we now recently estimated that the U.S. is close to the “COVID -19 vaccine tipping point” – that is, the point at which vaccine supply starts to exceed demand. We also note that national averages may cover significant state differences. We therefore sought to understand where the states in this spectrum fell; such variations are important for understanding what is best to focus efforts to increase vaccine coverage nationwide
To do this, we looked at the proportion of adults who had at least one dose of vaccine by state, daily rate of initial doses given (using a 7-day moving average), and how this rate changed last week (see methods). We are particularly interested in identifying states that may have a small vaccine coverage (i.e., less than 50% of adults 18 or older) with evidence of a reduction in reception of initial doses, due to for these states may present the greatest number of challenges for achievement. adequate vaccine coverage in the US
As of April 29, between 50 states and DC, we found that:
The proportion of adults who received at least one dose of the vaccine was 55% overall, and down nationwide from as low as 41% (Alabama) to as high as 74% (New Hampshire) . In addition, there is evidence of a decline in the rate of new arrests in most states. The daily rate of initial dose administration at the national level is 440 per 100,000, from 136 per 100,000 (Mississippi) to 889 (Rhode Island). Most states (31 of 51) vaccinate below the national rate, indicating the fact that vaccination rates are generally higher than those of larger states (e.g., California). In addition, the rate of initial dose administration per 100,000 in the past week fell for the U.S. as a whole (-17%) and for almost every state (45 of 51) (see Table 1).
At the higher end of the vaccine coverage spectrum, more than 60% of the adult population has received at least one dose in 12 states. These states are first in the Northeast (8 of 12). Seven had a vaccination coverage of no less than 65% and all but 3 (New Hampshire, New Mexico, and Pennsylvania) gave the first dose above the U.S. rate. Eight of the 12 states saw a reduction in the initial dose administration rate last week, suggesting that these states may be approaching or reaching required saturation, even at relatively high levels of vaccination coverage. and administration rates.
At the lower end of the vaccine coverage spectrum, less than 50% of the adult population has received at least one dose in 13 states, including 6 under 45%.. Nine of these states are in the South and in all, the daily rate of initial vaccination per 100,000 is below the national rate. In addition, most experience a reduction in the rate of the first dose given. This suggests that these states may not only have reached or reached their tipping points, they have done so at relatively short levels of vaccine coverage.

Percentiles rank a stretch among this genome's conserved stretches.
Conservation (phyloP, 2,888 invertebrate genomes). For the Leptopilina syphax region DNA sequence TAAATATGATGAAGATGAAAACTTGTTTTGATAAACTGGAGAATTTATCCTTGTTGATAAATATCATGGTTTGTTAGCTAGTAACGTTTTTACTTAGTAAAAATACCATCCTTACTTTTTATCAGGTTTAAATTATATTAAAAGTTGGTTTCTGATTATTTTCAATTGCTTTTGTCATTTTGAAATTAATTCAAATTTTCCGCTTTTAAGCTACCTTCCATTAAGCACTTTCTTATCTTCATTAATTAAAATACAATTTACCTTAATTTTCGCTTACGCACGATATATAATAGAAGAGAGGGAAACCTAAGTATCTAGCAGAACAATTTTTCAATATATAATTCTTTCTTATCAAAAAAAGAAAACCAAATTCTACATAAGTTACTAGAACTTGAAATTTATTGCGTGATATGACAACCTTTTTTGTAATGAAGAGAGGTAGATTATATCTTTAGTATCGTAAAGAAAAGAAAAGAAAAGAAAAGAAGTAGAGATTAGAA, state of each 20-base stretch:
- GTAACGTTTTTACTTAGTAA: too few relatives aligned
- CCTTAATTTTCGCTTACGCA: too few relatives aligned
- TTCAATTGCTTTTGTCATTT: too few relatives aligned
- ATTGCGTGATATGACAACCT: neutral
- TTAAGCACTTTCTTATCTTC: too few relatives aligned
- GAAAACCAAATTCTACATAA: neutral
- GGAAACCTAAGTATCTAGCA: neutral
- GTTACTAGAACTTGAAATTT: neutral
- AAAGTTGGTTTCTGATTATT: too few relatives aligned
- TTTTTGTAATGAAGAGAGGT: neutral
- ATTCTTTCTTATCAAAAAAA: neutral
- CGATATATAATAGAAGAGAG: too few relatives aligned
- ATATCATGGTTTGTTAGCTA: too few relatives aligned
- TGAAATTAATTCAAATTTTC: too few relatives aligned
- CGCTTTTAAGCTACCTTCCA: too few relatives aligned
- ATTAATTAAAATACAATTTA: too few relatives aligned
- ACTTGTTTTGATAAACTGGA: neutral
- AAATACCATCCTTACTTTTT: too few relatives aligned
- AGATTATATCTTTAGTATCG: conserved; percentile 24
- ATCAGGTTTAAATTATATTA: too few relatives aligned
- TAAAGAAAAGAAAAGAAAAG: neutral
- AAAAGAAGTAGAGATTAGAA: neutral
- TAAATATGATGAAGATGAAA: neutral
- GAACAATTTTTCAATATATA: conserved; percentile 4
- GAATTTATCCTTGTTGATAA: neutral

The rest of the states, which fall between these two most, are first in the Midwest and, to a lesser extent, the South and West.. In nearly half of these states, between 55% and 60% of adults receive at least one dose. All but one experienced a reduction in the rate of the first dose administered last week.
States that show a combination of shorter overall vaccination coverage with slower and reduced vaccination uptake raise the most concern.. There are about 13 states with at least 50% coverage with at least one dose, all of which vaccinate their adult populations below the national rate. Twelve of these states also saw a decline in the rate at which they vaccinated adults in the past week. This includes 3 states (Alabama, Louisiana, and Mississippi) with vaccination coverage at or below 42%, the lowest in the nation, each vaccinating at nearly half the rate of the total U.S. These are the states that are likely to have the greatest distance from reaching adequate levels of vaccine coverage and may be at risk for future orphans if levels are not increased.
As in the U.S. as a whole, most states appear to be at or near their COVID-19 vaccination tips-the point where their supply exceeds demand. While this may not be as great a concern for states that have already vaccinated a large portion (> 60%) of their adult population with at least one dose, about one in four states has not yet reached 50%, which is below the coverage level is likely necessary to eliminate the risk of future eruptions. In addition, in these states, the vaccination rate is lower than the national rate. The fact that most of these states have also seen a decrease in the rate of initial dose administration suggests that they may be important targets for focused efforts to generate increased vaccine demand.
|Vaccination data were obtained from Johns Hopkins University Centers for Civic Impact, which collects state-level immunization data from both the Centers for Disease Control and Prevention (CDC) and state dashboard COVID-19, and the Pennsylvania Department of Health (Pennsylvania data does not include the city of Philadelphia). Adult population data (18 years and older) were obtained from State Population in 2019 by Characteristics from the U.S. Census Bureau. We calculated both the 7-day tour average for the first dose administered and the proportion of the adult population that received at least one dose for each state and the U.S. as a whole (excluding territory and dose administered by federal facilities for the overall U.S. calculation). We used these rolling averages to calculate the rate at which states and the United States give the first dose per 100,000 adults. Weekly changes in the rates of the first dose administered were calculated using the percentage change from the current rate (April 29, 2021) to the rate from 7 days prior. Finally, we classified the states by the region used 2010 U.S. Census Bureau Regions and Sections classification.|